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Fwd: Re: Fw: [Synoptic-L] The codex and readings in parallel

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  • David Barrett Peabody
    ... Date: Tue, 6 Jun 2006 21:49:06 -0400 From: John C. Poirier Reply-To: John C. Poirier Subject: Re: Fw:
    Message 1 of 1 , Jun 6, 2006
      ----- Forwarded message from "John C. Poirier" <poirier@...>
      -----
      Date: Tue, 6 Jun 2006 21:49:06 -0400
      From: "John C. Poirier" <poirier@...>
      Reply-To: "John C. Poirier" <poirier@...>
      Subject: Re: Fw: [Synoptic-L] The codex and readings in parallel
      To: David Barrett Peabody <dbpeabody@...>

      [Thanks for this, David. Since you address it to "Colleagues", did you
      intend it to go to the list? It only went to me. (JCP)]

      ----- Original Message -----
      From: "David Barrett Peabody" <dbpeabody@...>
      To: "John C. Poirier" <poirier@...>
      Sent: Tuesday, June 06, 2006 7:00 PM
      Subject: Re: Fw: [Synoptic-L] The codex and readings in parallel


      Colleagues,

      Let us not forget that as early as the time of Papias the Gospel of Mark
      had been criticized for "omitting" some material from his gospel, for
      some kind of a faulty order present in that gospel and even, so it
      seems, for falsifying some of the information in that gospel. And what
      would have been the norm by which Mark was being measured and so
      criticized?

      Unfortunately, Papias' own *Interpretation of the Logia of the Lord* is
      not now extant, so we can't consult that, but Eusebius chose to quote
      a few short passages for us from that work of Papias. However, one of
      the passages Eusebius does quote from Papias, in addition to the
      passage dealing with Mark, relates to the composition of Matthew which
      could have been at least one of the norms whereby those critics of Mark
      known to Papias could have decided that Mark omitted material, had a
      faulty order of events or, perhaps, even falsified some things in his
      gospel.

      To be sure Papias defends Mark's composition against these attacks, but,
      in doing so, he provides us evidence of a relatively early controversy
      over the Gospel of Mark, the basis of which is presumably derived from
      a comparison of gospels (minimally of Matthew and Mark, based only upon
      what Eusebius has preserved for us).

      The codex form would have been helpful in making the kinds of
      comparisons which gave rise to these controversies and, of course, also
      for the defense of the "to be canonical" gospels against criticism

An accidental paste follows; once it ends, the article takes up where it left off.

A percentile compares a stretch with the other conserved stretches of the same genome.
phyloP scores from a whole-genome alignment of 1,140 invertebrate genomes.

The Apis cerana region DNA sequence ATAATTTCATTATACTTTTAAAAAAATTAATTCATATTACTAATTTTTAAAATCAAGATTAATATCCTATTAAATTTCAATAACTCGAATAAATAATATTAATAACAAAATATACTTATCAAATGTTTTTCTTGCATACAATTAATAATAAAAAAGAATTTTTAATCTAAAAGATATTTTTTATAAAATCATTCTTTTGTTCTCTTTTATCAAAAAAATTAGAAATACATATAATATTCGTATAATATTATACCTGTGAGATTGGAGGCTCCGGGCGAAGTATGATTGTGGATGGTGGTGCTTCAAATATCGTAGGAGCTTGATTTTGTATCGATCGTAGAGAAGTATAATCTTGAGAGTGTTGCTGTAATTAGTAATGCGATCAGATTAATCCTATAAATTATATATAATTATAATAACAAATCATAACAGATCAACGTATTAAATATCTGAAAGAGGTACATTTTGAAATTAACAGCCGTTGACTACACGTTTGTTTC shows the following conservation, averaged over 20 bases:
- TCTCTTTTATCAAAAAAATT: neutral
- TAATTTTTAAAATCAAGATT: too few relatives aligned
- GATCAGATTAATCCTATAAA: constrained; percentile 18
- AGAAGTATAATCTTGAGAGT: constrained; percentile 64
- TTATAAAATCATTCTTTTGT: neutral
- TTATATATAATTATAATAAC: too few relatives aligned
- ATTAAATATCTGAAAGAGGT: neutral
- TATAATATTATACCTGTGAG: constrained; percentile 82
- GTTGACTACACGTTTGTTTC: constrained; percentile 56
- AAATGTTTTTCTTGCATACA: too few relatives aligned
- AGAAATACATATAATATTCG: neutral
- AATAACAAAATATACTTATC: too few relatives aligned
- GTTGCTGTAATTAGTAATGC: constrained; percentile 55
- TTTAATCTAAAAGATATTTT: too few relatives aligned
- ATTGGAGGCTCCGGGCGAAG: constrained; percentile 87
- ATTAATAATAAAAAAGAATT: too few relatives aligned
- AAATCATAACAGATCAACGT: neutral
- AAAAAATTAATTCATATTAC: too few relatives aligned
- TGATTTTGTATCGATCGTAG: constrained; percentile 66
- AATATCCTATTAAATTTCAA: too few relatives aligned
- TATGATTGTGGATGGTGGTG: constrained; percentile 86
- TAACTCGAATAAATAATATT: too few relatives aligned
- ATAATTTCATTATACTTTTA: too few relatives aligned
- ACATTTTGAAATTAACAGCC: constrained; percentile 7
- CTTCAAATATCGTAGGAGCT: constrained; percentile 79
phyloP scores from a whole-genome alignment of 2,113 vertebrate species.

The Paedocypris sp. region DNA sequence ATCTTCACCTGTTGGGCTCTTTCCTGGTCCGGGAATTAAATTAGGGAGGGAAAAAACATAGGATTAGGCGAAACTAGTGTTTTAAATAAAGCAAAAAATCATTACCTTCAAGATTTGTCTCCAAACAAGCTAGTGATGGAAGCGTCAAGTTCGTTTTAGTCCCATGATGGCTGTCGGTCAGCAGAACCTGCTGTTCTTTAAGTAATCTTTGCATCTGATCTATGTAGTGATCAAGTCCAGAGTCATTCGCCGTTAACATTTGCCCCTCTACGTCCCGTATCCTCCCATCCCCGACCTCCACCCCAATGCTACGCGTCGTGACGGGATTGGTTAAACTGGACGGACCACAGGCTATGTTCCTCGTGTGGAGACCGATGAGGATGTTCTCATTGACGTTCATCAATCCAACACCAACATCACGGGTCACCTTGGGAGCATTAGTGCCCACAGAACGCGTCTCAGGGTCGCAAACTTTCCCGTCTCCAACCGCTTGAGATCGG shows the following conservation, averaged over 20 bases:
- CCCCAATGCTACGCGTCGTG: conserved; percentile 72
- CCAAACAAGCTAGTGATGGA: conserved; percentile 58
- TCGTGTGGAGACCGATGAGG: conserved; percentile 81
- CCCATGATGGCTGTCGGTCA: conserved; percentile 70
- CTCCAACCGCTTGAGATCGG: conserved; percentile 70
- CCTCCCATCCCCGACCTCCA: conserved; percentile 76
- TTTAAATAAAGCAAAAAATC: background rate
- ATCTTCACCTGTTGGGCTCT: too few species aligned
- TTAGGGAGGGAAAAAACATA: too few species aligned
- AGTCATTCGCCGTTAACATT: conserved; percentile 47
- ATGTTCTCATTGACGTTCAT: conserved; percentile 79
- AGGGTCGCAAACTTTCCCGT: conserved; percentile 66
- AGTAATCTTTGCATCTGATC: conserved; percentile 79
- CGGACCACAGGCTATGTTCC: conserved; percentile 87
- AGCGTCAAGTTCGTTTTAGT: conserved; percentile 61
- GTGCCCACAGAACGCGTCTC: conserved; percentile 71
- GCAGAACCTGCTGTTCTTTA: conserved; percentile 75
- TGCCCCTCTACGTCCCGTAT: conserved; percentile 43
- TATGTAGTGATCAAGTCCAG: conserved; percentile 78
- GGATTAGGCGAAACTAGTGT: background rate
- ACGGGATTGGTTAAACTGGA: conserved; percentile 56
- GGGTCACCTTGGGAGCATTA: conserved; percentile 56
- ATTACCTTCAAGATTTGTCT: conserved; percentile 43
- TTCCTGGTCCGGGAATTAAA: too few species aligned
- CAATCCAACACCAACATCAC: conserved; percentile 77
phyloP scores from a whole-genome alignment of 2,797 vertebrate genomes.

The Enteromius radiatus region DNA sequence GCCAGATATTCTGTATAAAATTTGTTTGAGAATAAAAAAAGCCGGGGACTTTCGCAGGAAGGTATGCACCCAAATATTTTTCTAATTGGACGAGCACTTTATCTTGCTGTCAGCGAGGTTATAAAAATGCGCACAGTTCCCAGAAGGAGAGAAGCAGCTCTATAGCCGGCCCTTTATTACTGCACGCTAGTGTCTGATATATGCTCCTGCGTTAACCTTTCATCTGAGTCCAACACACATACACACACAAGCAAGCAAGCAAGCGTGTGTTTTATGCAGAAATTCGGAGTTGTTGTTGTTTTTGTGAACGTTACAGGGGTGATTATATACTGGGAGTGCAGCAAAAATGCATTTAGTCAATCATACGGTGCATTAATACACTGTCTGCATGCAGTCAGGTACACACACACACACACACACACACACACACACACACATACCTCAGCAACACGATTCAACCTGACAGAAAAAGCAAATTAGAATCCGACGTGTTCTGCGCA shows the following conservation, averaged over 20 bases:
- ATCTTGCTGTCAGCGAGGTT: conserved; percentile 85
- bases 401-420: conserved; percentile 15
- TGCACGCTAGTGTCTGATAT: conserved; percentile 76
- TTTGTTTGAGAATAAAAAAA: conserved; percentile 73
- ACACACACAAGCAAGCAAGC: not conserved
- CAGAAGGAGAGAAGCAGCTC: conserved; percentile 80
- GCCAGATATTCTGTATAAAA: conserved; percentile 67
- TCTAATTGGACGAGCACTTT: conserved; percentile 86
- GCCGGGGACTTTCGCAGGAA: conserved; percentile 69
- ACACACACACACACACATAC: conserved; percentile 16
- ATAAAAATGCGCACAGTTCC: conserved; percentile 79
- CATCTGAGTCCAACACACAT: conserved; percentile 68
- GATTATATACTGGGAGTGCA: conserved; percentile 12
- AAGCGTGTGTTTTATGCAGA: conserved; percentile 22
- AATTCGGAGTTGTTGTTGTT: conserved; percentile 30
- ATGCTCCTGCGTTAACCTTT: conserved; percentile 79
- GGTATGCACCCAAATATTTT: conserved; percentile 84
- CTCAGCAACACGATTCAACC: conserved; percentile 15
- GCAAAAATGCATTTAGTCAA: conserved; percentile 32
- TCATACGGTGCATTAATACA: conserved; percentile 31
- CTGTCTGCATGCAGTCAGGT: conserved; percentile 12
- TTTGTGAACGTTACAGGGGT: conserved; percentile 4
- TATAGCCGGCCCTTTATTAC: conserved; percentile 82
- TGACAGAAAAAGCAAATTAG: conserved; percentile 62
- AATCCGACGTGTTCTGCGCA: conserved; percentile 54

which arose from such comparisons.

      We know also from Eusebius' letter to Carpianus, reprinted in Greek in
      NA27, that a certain Ammonius had produced a "dia tessaron gospel" in
      Alexandria almost a century
      before Eusebius produced his famous "canons" for comparing the parallel
      texts of the gospels. Again, according to Eusebius, Ammonius had taken
      the runnning text of Matthew and attached the parallel texts of the
      other canonical gospels to the side of Matthew for comparative
      purposes. Of course, this destroyed the running order of Mark, Luke and
      John, so Eusebius provided his canons so that each of the canonical
      gospels could be compared with the three others without removing the
      material to be compared from its original literary context.

      By the time of Eusebius, the concern of Constantine was to produce 50
      copies of the "authoritative" Christian Scriptures, so, if there had
      been separate codices for each of the four gospels that were to be
      canonized, it would have been counter-productive to Constantine's
      purposes to have continued that custom. Hence, Eusebius' canons could
      provide for the same kinds of comparisons of the gospels that separate
      codices would have enhanced, but in Constantine's required format of a
      single codex of the authoritative Christian canon.

      Best,

      David B. Peabody


      --
      David Barrett Peabody
      Professor of Religion
      Nebraska Wesleyan University
      5000 St. Paul Ave.
      Lincoln, NE 68504
      (402) 465-2302
      www.nebrwesleyan.edu/people/dbp

      ----- End forwarded message -----


      --
      David Barrett Peabody
      Professor of Religion
      Nebraska Wesleyan University
      5000 St. Paul Ave.
      Lincoln, NE 68504
      (402) 465-2302
      www.nebrwesleyan.edu/people/dbp
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